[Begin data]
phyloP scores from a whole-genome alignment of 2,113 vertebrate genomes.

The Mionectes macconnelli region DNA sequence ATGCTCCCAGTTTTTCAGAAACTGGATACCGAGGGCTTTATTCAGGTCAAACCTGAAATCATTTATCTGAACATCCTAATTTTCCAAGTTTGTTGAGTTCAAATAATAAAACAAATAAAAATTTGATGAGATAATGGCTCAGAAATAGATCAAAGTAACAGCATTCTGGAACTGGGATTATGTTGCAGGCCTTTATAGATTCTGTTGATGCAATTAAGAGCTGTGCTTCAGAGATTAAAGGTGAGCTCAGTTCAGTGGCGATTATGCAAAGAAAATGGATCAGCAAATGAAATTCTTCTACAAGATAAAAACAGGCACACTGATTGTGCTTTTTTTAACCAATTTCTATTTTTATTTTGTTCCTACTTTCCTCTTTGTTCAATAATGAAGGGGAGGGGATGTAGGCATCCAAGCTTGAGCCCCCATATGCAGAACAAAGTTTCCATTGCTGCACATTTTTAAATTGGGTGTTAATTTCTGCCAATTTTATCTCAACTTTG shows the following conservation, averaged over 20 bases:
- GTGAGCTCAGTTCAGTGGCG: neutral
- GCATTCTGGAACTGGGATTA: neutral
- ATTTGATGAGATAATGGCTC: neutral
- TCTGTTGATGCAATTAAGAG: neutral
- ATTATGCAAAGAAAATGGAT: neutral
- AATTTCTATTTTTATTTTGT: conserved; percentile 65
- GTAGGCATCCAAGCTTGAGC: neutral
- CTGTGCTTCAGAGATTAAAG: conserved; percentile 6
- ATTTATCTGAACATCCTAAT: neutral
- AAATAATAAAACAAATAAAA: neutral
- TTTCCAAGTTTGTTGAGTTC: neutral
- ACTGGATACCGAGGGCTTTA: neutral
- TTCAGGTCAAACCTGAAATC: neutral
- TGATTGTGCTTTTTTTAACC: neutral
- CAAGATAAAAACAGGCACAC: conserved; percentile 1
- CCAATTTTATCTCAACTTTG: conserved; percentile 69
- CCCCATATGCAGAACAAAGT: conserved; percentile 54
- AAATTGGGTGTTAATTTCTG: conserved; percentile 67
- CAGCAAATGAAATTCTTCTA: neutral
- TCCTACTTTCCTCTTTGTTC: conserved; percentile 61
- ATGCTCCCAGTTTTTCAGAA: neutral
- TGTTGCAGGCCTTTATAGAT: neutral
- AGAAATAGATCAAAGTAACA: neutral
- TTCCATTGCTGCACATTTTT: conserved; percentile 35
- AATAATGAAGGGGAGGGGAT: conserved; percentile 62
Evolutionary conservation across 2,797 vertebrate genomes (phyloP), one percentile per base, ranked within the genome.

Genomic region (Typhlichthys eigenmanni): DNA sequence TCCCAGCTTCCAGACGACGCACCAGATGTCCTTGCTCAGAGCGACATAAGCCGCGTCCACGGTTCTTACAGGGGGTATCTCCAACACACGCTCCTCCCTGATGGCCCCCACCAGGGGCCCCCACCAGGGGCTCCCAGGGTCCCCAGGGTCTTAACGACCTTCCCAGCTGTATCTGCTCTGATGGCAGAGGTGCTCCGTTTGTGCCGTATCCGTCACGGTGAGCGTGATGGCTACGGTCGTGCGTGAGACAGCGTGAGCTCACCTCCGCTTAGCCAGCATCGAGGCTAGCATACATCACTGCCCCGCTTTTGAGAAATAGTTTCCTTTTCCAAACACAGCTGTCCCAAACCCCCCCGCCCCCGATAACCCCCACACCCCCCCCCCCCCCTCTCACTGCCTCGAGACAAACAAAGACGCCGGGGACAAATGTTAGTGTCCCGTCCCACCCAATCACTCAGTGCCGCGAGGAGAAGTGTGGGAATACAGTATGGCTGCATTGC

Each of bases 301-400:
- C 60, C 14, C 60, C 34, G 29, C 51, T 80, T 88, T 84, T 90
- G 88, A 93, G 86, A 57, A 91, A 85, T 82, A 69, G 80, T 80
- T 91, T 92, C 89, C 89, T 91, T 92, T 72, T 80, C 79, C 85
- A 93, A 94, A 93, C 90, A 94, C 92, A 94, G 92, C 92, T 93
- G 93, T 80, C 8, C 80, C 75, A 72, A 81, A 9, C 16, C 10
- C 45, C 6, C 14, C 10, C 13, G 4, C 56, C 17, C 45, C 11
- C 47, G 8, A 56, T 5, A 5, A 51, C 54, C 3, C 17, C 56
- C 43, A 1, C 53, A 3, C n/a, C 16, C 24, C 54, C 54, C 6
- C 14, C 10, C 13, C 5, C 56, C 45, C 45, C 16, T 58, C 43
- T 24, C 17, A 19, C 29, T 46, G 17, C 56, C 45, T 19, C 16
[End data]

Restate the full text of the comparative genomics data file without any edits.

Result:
phyloP scores from a whole-genome alignment of 2,113 vertebrate genomes.

The Mionectes macconnelli region DNA sequence ATGCTCCCAGTTTTTCAGAAACTGGATACCGAGGGCTTTATTCAGGTCAAACCTGAAATCATTTATCTGAACATCCTAATTTTCCAAGTTTGTTGAGTTCAAATAATAAAACAAATAAAAATTTGATGAGATAATGGCTCAGAAATAGATCAAAGTAACAGCATTCTGGAACTGGGATTATGTTGCAGGCCTTTATAGATTCTGTTGATGCAATTAAGAGCTGTGCTTCAGAGATTAAAGGTGAGCTCAGTTCAGTGGCGATTATGCAAAGAAAATGGATCAGCAAATGAAATTCTTCTACAAGATAAAAACAGGCACACTGATTGTGCTTTTTTTAACCAATTTCTATTTTTATTTTGTTCCTACTTTCCTCTTTGTTCAATAATGAAGGGGAGGGGATGTAGGCATCCAAGCTTGAGCCCCCATATGCAGAACAAAGTTTCCATTGCTGCACATTTTTAAATTGGGTGTTAATTTCTGCCAATTTTATCTCAACTTTG shows the following conservation, averaged over 20 bases:
- GTGAGCTCAGTTCAGTGGCG: neutral
- GCATTCTGGAACTGGGATTA: neutral
- ATTTGATGAGATAATGGCTC: neutral
- TCTGTTGATGCAATTAAGAG: neutral
- ATTATGCAAAGAAAATGGAT: neutral
- AATTTCTATTTTTATTTTGT: conserved; percentile 65
- GTAGGCATCCAAGCTTGAGC: neutral
- CTGTGCTTCAGAGATTAAAG: conserved; percentile 6
- ATTTATCTGAACATCCTAAT: neutral
- AAATAATAAAACAAATAAAA: neutral
- TTTCCAAGTTTGTTGAGTTC: neutral
- ACTGGATACCGAGGGCTTTA: neutral
- TTCAGGTCAAACCTGAAATC: neutral
- TGATTGTGCTTTTTTTAACC: neutral
- CAAGATAAAAACAGGCACAC: conserved; percentile 1
- CCAATTTTATCTCAACTTTG: conserved; percentile 69
- CCCCATATGCAGAACAAAGT: conserved; percentile 54
- AAATTGGGTGTTAATTTCTG: conserved; percentile 67
- CAGCAAATGAAATTCTTCTA: neutral
- TCCTACTTTCCTCTTTGTTC: conserved; percentile 61
- ATGCTCCCAGTTTTTCAGAA: neutral
- TGTTGCAGGCCTTTATAGAT: neutral
- AGAAATAGATCAAAGTAACA: neutral
- TTCCATTGCTGCACATTTTT: conserved; percentile 35
- AATAATGAAGGGGAGGGGAT: conserved; percentile 62
Evolutionary conservation across 2,797 vertebrate genomes (phyloP), one percentile per base, ranked within the genome.

Genomic region (Typhlichthys eigenmanni): DNA sequence TCCCAGCTTCCAGACGACGCACCAGATGTCCTTGCTCAGAGCGACATAAGCCGCGTCCACGGTTCTTACAGGGGGTATCTCCAACACACGCTCCTCCCTGATGGCCCCCACCAGGGGCCCCCACCAGGGGCTCCCAGGGTCCCCAGGGTCTTAACGACCTTCCCAGCTGTATCTGCTCTGATGGCAGAGGTGCTCCGTTTGTGCCGTATCCGTCACGGTGAGCGTGATGGCTACGGTCGTGCGTGAGACAGCGTGAGCTCACCTCCGCTTAGCCAGCATCGAGGCTAGCATACATCACTGCCCCGCTTTTGAGAAATAGTTTCCTTTTCCAAACACAGCTGTCCCAAACCCCCCCGCCCCCGATAACCCCCACACCCCCCCCCCCCCCTCTCACTGCCTCGAGACAAACAAAGACGCCGGGGACAAATGTTAGTGTCCCGTCCCACCCAATCACTCAGTGCCGCGAGGAGAAGTGTGGGAATACAGTATGGCTGCATTGC

Each of bases 301-400:
- C 60, C 14, C 60, C 34, G 29, C 51, T 80, T 88, T 84, T 90
- G 88, A 93, G 86, A 57, A 91, A 85, T 82, A 69, G 80, T 80
- T 91, T 92, C 89, C 89, T 91, T 92, T 72, T 80, C 79, C 85
- A 93, A 94, A 93, C 90, A 94, C 92, A 94, G 92, C 92, T 93
- G 93, T 80, C 8, C 80, C 75, A 72, A 81, A 9, C 16, C 10
- C 45, C 6, C 14, C 10, C 13, G 4, C 56, C 17, C 45, C 11
- C 47, G 8, A 56, T 5, A 5, A 51, C 54, C 3, C 17, C 56
- C 43, A 1, C 53, A 3, C n/a, C 16, C 24, C 54, C 54, C 6
- C 14, C 10, C 13, C 5, C 56, C 45, C 45, C 16, T 58, C 43
- T 24, C 17, A 19, C 29, T 46, G 17, C 56, C 45, T 19, C 16